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In recent years, therapeutic modalities have become a controversial topic. Some of the criticisms are valid and have caused us to rethink how we use these interventions, while others are examples of generalizations that are not evidence-based. The largest criticism of therapeutic modalities is when they are used as passive stand-alone treatments. Clinical experience and the research have indeed demonstrated limited value when therapeutic modalities are not appropriately integrated into a comprehensive treatment plan. The focus of this article is to demonstrate an evidence-based approach to neuromuscular electrical stimulation (NMES) as an addition to standard care for post-operative quadriceps inhibition and weakness.

Quadriceps strength is the single biggest impairment in the post-operative knee. [1,2,3] During the immediate post-operative period, weakness has been associated with quadriceps activation failure due to surgically induced joint trauma, post-operative joint effusion, and pain.[1,3,4] The decrease in post-operative quadriceps force output during the first four weeks following surgery is most related to deficits in neural recruitment.[1] Post-operative strength deficits upwards of 30% have been observed up to 6-12 months following surgery.[1,3,5] Quadriceps inhibition and weakness has been correlated with decreases in functional performance.[1,2,6]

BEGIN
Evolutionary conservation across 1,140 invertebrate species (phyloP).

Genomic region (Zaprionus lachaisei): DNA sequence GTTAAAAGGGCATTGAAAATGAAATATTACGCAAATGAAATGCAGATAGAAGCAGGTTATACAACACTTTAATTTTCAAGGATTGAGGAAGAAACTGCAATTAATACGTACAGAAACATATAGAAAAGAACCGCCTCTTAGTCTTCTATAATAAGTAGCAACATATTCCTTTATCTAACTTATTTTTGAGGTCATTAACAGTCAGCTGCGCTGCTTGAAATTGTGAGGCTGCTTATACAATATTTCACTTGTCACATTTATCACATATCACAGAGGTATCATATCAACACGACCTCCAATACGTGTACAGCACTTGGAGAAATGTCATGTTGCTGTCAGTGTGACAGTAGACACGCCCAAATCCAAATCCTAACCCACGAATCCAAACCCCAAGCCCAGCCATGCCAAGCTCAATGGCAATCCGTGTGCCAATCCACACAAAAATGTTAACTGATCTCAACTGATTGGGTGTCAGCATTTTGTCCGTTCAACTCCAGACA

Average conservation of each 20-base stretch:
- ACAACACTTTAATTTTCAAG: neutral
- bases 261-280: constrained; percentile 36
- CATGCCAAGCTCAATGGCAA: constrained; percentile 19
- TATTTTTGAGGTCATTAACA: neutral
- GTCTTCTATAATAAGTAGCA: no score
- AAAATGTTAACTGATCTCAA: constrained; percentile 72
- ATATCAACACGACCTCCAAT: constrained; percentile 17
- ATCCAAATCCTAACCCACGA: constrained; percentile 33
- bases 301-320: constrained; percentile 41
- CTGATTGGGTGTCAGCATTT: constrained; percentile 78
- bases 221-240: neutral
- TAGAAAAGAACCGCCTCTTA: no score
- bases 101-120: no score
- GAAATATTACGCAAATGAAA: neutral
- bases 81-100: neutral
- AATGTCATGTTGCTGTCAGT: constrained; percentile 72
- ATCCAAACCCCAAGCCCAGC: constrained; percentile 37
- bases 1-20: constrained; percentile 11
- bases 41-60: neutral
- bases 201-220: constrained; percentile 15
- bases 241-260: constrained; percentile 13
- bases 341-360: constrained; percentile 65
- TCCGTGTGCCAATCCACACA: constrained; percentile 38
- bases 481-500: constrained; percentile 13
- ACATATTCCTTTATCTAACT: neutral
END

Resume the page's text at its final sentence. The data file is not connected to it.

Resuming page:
NMES is used to facilitate weak inhibited muscles that have an intact peripheral nerve. Historically, a traditional NMES muscle re-education approach has been widely used clinically with mixed results. This approach involves having the patient contract the muscle simultaneously with the current. Clinicians tend to prefer the muscle re-education approach because it is perceived to be more functional, however the intensity of contraction is not great enough to induce the same strength gains demonstrated in the high intensity NMES literature.[4,6] The high intensity NMES approach differs in that it focuses on eliciting isometric muscle contractions which produce a minimum of 33-50% of the maximal volitional isometric contraction (MVIC), with more optimal quadriceps strength recovery when =50% MVIC is achieved.[6] Furthermore, in high intensity NMES it is not possible for the patient to produce a voluntary contraction while the current is on due to the high intensity. Adding high intensity NMES to standard care in the first 4-6 weeks yields quadriceps strength gains of 13%-26%[4,6] and increases functional performance when compared to standard care alone.[1] Best practices include beginning high intensity NMES as early as 48 hours after surgery and continuing for a minimum of 4-6 weeks in addition to therapeutic exercise and functional activities.[1]